Marburg: attention should focus on surveillance and epidemiological monitoring, says SBMT president
The risk of spreading the virus is considered high nationally, moderate regionally and low globally, according to a WHO report09/03/2023
The World Health Organization (WHO) said in a statement released on February 25 that the risk of transmission of Marburg, a virus of the filovirus family, the same as Ebola, is classified as low to the global level and moderate on the African continent. At the national level, however, it is high. According to the international agency, until February 21 the cumulative number of cases of the disease in the country is nine and all have died. Thirty-four contacts are currently under follow-up, although most of the contacts of the deceased cases have not been identified. Investigations are ongoing to monitor any new records. The outbreak was confirmed by Equatorial Guinea’s health authorities on February 13. This is the first time the country has reported the Marburg. On the same day, Cameroon’s government also detected two suspected cases in a region bordering Equatorial Guinea. Transmitted by bats, their natural hosts, the spread between humans occurs through direct contact with body fluids contaminated by the virus, such as saliva, secretions and blood.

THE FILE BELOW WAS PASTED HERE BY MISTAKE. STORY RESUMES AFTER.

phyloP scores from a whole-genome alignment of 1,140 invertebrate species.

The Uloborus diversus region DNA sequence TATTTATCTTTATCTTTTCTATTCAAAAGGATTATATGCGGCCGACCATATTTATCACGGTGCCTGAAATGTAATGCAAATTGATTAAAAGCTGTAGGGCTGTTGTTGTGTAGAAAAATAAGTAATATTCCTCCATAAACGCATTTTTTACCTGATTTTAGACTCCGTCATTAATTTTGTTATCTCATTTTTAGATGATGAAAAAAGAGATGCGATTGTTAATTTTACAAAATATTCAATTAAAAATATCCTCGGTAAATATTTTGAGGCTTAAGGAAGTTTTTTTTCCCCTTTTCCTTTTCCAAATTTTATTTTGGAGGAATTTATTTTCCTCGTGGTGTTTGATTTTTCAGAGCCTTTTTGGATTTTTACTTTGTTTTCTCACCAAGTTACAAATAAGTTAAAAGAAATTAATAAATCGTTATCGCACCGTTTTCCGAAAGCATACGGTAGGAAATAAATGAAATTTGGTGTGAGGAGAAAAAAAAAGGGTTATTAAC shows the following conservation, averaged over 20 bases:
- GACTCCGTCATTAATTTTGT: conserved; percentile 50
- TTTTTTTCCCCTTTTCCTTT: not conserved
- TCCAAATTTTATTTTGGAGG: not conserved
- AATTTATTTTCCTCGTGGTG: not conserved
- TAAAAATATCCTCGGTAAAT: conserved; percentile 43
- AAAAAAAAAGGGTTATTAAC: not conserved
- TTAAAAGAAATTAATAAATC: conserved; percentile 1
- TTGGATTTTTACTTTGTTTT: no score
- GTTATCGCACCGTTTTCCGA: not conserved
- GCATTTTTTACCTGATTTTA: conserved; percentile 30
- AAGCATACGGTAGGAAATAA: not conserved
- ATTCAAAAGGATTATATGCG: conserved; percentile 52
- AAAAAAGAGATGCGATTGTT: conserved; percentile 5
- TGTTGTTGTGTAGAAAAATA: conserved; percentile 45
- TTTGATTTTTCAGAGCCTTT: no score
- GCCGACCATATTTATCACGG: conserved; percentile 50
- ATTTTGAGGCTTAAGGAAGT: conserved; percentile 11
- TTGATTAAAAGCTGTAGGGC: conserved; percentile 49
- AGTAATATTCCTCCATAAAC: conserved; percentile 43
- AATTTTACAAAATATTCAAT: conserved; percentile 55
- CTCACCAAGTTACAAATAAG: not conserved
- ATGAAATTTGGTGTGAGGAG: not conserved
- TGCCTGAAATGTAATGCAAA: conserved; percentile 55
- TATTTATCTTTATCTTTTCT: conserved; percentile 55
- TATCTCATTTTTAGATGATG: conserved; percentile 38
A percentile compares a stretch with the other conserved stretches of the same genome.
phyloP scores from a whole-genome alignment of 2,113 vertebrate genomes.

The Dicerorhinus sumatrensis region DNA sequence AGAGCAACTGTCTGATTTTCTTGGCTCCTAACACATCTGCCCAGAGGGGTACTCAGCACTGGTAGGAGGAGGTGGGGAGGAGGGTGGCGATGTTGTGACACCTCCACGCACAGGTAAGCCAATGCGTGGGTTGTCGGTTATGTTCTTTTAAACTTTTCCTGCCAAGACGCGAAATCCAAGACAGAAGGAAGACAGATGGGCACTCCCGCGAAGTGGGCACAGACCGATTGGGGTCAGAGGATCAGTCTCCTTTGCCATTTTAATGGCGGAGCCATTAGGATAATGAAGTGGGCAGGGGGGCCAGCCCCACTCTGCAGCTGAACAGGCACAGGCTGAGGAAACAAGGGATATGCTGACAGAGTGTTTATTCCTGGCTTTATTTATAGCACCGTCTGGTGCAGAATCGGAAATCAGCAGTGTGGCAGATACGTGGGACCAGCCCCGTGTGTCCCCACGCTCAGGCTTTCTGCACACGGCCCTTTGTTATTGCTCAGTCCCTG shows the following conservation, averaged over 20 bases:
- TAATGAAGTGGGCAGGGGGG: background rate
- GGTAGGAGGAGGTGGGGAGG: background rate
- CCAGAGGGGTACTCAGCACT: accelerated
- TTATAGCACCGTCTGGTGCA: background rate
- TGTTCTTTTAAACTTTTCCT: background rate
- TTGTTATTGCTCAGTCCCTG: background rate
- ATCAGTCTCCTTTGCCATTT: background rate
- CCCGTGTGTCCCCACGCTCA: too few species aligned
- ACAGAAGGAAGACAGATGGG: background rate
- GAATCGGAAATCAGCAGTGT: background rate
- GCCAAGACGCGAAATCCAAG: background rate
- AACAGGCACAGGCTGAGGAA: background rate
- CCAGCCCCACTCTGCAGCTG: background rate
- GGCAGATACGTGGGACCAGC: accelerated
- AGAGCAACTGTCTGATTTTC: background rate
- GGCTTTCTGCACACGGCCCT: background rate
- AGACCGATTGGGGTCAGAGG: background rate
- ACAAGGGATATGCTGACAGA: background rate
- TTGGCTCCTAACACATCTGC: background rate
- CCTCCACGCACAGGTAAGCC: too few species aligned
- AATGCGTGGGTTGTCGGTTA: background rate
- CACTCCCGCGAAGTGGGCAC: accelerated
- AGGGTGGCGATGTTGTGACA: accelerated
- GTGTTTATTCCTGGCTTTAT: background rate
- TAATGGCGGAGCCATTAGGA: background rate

The president of the Brazilian Society of Tropical Medicine (SBMT), Dr. Julio Croda, explains that Marburg is an important disease and requires active surveillance. “It is an extremely severe hemorrhagic fever, which we must be aware of due to the high mortality rates, which in the different outbreaks that occurred ranged between 24% and 88%. As it is quite similar to Ebola, one of the most lethal viruses in the world, this disease requires attention.” Also according to Dr. Croda, another important aspect is to avoid spreading to other countries. “Although it is not a respiratory transmission virus, there is an important risk of it spreading and it should be considered given the great human mobility. Surveillance is essential so that there is a rapid identification of all cases, all contacts and, if necessary, adequate isolation to contain the outbreak,” he adds.